Budapest: The Meaning Behind the Monument
Budapest is a stunning city with an incredible history, and everywhere you turn there are statues, historical buildings and important monuments that serve as a reminder of its intricate past. Here is the complete guide to Budapest‘s most significant monuments, scattered all across the city, with insider details surrounding what makes them so special.
The literal and symbolic link between Buda and Pest, the Széchenyi Chain Bridge is a 1246-foot-long suspension bridge that was first opened in 1849, after having been proposed by Count István Széchenyi, an important political and cultural figure in 18th-century Hungary. Its significance is largely due to its status as a symbol for the connection between the East and West. Designed by leading English engineer, William Tierney Clark, it was also considered an architectural and structural marvel at the time of its construction.
Less historically important and more culturally significant, Fisherman’s Bastion is a large, neo-gothic castle-like structure that offers panoramic views of Budapest city. It’s considered to be an architectural wonder, and was built for the purpose of helping make Budapest beautiful. Completed in 1902, the name came from the fact that it was built on a site which was defended by a group of fishermen during the Middle Ages. During the Medieval Ages, the area was also the home of a large fish market. Looking like something out of a Disney movie, today it serves as an elaborate viewing platform and popular tourist attraction, and it is also home to one of Budapest’s best restaurants by the same name.
Perhaps not literally on the same scale (size-wise) as NYC’s version, Liberty Statue, also known as the “Freedom Statue” is still of incredibly significance to the Hungarians. Sitting at 46 feet tall on an 85-foot-high pedestal located on Gellért Hill, it’s a stand-out feature of the Budapest skyline. It was erected in 1947 and is representative of the time in which Hungary was rid of Nazi occupation by the Soviets. For the chance to impress your traveling counterparts, drop into a conversation that the Hungarian inscription on the statue originally read: “Erected by the grateful Hungarian Nation in memory of the liberating Russian heroes,” yet was altered in 1989 when the country changed from largely communist ruling, to a more democratic system of government, and now reads: “To the memory of all of those who sacrificed their lives for the independence, freedom, and success of Hungary.” How’s that for a fun fact!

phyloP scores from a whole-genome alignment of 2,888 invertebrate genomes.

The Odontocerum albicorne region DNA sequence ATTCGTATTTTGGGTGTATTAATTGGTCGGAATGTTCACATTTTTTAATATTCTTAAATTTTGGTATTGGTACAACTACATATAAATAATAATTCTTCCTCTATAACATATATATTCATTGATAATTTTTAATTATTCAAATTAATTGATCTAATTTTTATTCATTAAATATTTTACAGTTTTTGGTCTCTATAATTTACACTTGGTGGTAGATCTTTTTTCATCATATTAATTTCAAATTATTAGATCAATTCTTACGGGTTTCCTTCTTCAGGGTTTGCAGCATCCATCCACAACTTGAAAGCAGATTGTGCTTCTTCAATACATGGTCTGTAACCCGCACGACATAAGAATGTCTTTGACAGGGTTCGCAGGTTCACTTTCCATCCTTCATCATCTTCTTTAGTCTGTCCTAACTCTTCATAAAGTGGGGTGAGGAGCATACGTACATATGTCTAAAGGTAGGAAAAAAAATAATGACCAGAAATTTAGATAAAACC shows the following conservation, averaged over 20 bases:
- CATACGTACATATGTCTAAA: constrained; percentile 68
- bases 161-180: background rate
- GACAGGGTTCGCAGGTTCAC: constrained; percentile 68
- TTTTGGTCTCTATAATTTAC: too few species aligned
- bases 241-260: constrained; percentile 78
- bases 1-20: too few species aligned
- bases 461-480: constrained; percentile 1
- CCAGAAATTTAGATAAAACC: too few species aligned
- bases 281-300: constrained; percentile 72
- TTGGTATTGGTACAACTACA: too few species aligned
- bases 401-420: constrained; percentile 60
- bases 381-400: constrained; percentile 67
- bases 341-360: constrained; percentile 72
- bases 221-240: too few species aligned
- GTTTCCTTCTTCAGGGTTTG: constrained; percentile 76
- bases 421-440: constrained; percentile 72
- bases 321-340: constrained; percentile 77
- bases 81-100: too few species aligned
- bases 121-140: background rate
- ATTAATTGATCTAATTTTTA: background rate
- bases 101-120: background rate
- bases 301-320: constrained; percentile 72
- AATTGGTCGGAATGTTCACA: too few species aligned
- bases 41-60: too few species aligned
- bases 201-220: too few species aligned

Holocaust Memorial Center Budapest
The Budapest Holocaust Memorial Center is a housed in a stunning building that in itself serves as memorial to those who lost their lives during the Holocaust. The center was first opened in 2004, which coincided with the 60th anniversary of the Hungarian holocaust, although the building it exists in dates back to 1924. It is both a museum and educational facility and houses a permanent exhibition, alongside various temporary exhibitions. It is a powerful and confronting reminder of the impact of the Holocaust on Budapest and broader Hungary. Take a few deep breaths and just do it; it’s something that will stick with you, and probably even change you — for life. With Hungary now nearing the 70th anniversary of the Holocaust, it has also just been announced that a $22 million dollar memorial is also going to be erected at the Jozsefvaros train station, which was where hundreds of thousands of Hungarian Jews were deported to the likes of Auschwitz.
Another of the most significant Budapest monuments is Heroes’ Square, or “Hősök tere” in Hungarian, is a World Heritage Site that happens to be the biggest square in Hungary, and one of the oldest squares in the world, having first opened in 1896. It is a large tourist draw due to both its cultural and political significance. The square is home to the Millennium Monument, which features statues of the leaders of the seven tribes that originally founded Hungary, alongside statues of other important people throughout Hungary’s history. Quite incredibly, the construction of the Millennium Monument was first begun on the 1000th anniversary of Hungary. Check it out when it is all lit up at night; it’s absolutely gorgeous!
Chain Bridge image from Fotopedia.com by SF Brit
About the Author: Guest writer Chelsea Braid is a New Yorker with a passion for exploring foreign cities.